were also fired by
enthusiasm when they
heard of the program.
According to Rabbi
Rosenzweig, Israel is
open to all kinds of
things." The key to suc-
cess, he suggests, both in
order to bring young
people back to Jewish
studies and to improve
the rate of aliya, may be
to emphasize rather than
minimize the challenge of
being a Jew in Israel.
Adds Butzer: "Kibutzim
often don't give enough em-
phasis to traditional val-
ues."
His purpose, he says, is to -
broaden Jewish horizons.
He and Rabbi Rosenzweig
will be organizing a new
group for their project every
three months throughout
the year, except during the
winter rains when restora-
tion is impossible.

642-5575

p

ta

TEL AVIV (ZINS) —
Knesset member Geula
Cohen has campaigned
against high salaries and
privileges received by
members of the Knesset.
An MK receives a
monthly salary of $1,100,
compared to the average
worker's $500. After only
one term in the Knesset an
MK can receive a life-time
pension, free train and bus
rides, telephone service and
medical care for life.
Cohen said the excessive
privileges transforms the
Knesset into a privileged
class and contributes to the
population's lack of faith in
the government.

r

JWV

JWV Re-Elects Greenberg,
Auxiliary Picks Burnstein

Commander William
Greenberg was re-elected
commander for a second
term of the Department of
Michigan, Jewish War Vet-
erans.
Other officers are: Senior
Vice Commander, Ely Katz;
Junior Vice Commander,
Harry Berman; Quarter-
master, Morris Smith;
Judge Advocate, Jack
Kraizman; National Execu-
tive Committeeman, John
Nemon; Policy Committee
of NEC, Harry T. Madison;
Michigan Representative to
the National Shrine,
Greenberg.
The auxiliary elected the
following: Lina Burnstein,
president; Ilene Feldman,
senior vice president; Shir-
lee Snider, junior vice
president; Eleanor Dale,
chaplain; Adele Simms,
patriotic instructress;
Dorothy Goldberg, trea-
surer; and Martha
Hauptman, conductress.
At a Friday night oneg
Shabat following religious
services, conducted by
Louba Lupiloff, Tom Tannis
and Sam Skupsky, 23
youths were awarded col-
lege scholarships by the
Jewish War Veterans Posts
and Auxiliaries.
The recipients were:
Eric Manson, Patricia
Manson, Susan Fine,
Marlene Reid, Vickie
Friedman, Margaret
Jones, Allison Katz, Don
Berlin, Arnold Berlin,
Steven Cohen, Michael
Cohen, Susan Watts, Glen
Clark, Paul Clark, Lori
Horowitz, Peggy Stem-
mer, Susan Sherman,
Charles Goldstein, Ethan
Wolf, Brenda Humphrey,
David Moss, Ardis Jones,
Sheri Leider.
Greenberg and Past Aux-
iliary President Betty
Spinner were honored at a
testimonial dinner dance
attended by National Judge
Advocate Robert Zweiman.
The convention resolu-
tions requested the Ad-
ministration to release on
schedule F-16 fighter bom-
bers ordered by Israel;
applauded Israel for
"knocking out" the Iraqi
nuclear reactor.
Other resolutions urged
the Reagan Administration
to revoke its prior decision
to sell AWACS to Saudi
Arabia; to close down the
PLO information office in
Washington, to take action
to seek the fundamental
human rights of Jews and
other minorities in Syria,
Iraq, Iran including the
right to emigrate; to pursue
methods of supporting com-
pensation for the lost prop-
erty of hundreds of
thousands of Jews forced to
flee Moslem countries since
1948; to recognize
Jerusalem as the official
capital of Israel, and move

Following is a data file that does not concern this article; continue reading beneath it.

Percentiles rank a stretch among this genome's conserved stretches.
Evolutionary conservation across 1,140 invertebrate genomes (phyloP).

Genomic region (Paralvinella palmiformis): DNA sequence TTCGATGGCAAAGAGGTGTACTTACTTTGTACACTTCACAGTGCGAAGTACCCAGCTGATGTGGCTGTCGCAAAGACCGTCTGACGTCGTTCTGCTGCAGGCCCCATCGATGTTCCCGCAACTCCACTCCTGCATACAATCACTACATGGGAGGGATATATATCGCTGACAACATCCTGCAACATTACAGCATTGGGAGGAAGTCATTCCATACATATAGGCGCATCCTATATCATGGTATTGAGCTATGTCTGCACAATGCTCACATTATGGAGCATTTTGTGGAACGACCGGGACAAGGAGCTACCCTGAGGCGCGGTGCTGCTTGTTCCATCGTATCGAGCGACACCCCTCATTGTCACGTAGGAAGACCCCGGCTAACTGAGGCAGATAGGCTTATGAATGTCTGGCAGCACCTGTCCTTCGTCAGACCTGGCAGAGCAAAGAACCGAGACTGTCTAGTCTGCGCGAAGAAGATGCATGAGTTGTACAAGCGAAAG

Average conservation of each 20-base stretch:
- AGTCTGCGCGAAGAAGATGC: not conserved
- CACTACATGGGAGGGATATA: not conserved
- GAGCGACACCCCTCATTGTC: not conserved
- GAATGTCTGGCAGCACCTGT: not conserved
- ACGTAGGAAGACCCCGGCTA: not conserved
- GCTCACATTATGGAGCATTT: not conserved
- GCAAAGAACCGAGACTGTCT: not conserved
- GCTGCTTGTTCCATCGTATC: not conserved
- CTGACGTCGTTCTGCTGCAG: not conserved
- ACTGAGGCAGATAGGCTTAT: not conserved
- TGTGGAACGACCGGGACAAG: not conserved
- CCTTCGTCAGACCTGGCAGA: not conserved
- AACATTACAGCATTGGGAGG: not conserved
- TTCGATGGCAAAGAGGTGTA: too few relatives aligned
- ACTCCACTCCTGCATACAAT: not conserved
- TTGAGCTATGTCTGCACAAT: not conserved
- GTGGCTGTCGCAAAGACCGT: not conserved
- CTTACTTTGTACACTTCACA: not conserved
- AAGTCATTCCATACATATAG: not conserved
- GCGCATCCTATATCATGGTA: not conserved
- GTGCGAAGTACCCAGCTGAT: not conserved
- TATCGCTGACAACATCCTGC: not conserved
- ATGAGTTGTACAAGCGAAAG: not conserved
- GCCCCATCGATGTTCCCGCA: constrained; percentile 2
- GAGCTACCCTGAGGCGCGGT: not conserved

the U.S. Embassy there
from Tel Aviv; to seek
higher emigration levels for
Jews in the Soviet Union,
and guarantees for the

political, cultural, and reli-
gious rights of Jews remain-
ing in the USSR. The con-
vention also stated its oppo-
sition to attempts to cut vet-
erans benefits and medical
services.
The convention con-
tinued to pursue the right
of veterans to judicial re-
view in U.S. courts of
their grievances. Other
resolutions dealt with
after effects of toxic
chemicals and nuclear
radiation such as Agent
Orange; recommended
legislation to deal with
the Ku Klux Klan and
neo-Nazis and other ter-
rorist groups; urged
President Reagan to take
vigorous action to find
and bring home Ameri-
cans missing in action in
Southeast Asia; and op-
posed prayers in public
schools. The convention
urged the President to
study Arab investment in
the U.S.
President Rubin Ziss-
man of the Memorial
Home Association, which
operates the Shrine to the
Jewish War Dead of Michi-
gan, announced a program
to raise funds to "burn the
mortgage" of the building.
For information on the
1981-1982 season of the
Jewish War Veterans Bowl-
ing League, call JWV head-
quarters, 559-5680.

* * *

SOL YETZ-MORRIS
COHEN POST AND
AUXILIARY will meet
8:30 p.m. Tuesday at the
Jewish War Veterans
Memorial Home. Guests are
invited. A report on the De-
partment of Michigan con-
vention will: be presented.
Plans will be completed for
a service date for the auxil-
iary at the Allen Park Vete-
rans Hospital. To volunteer,
call Hospital Chairman
Frances Cohen, 255-3444.

Streisand Film
Based on 'Yentl

NEW YORK -- Barbra
Streisand will direct and
star in a musical film based
on "Yentl," a short story by
Isaac Bashevis Singer. The
film is scheduled to begin
shooting next February in
Czechoslovakia.
Miss Streisand has owned
the rights to the film for 13
years. In the movie, which
will be distributed by
United Artists, she will sing
nine songs written by
Michel Legrand and Mari-
lyn Bergman.

Tourism Down

JERUSALEM (ZINS) —
Israel had 107,000 tourists
in March, a 20 percent de-
crease from March 1980,
but a 14 percent increase
over February 1981.
For the first three months
of 1981, some 228,000
tourists came to Israel,
compared to 273,000 a year
ago.

Back to Top

© 2020 Regents of the University of Michigan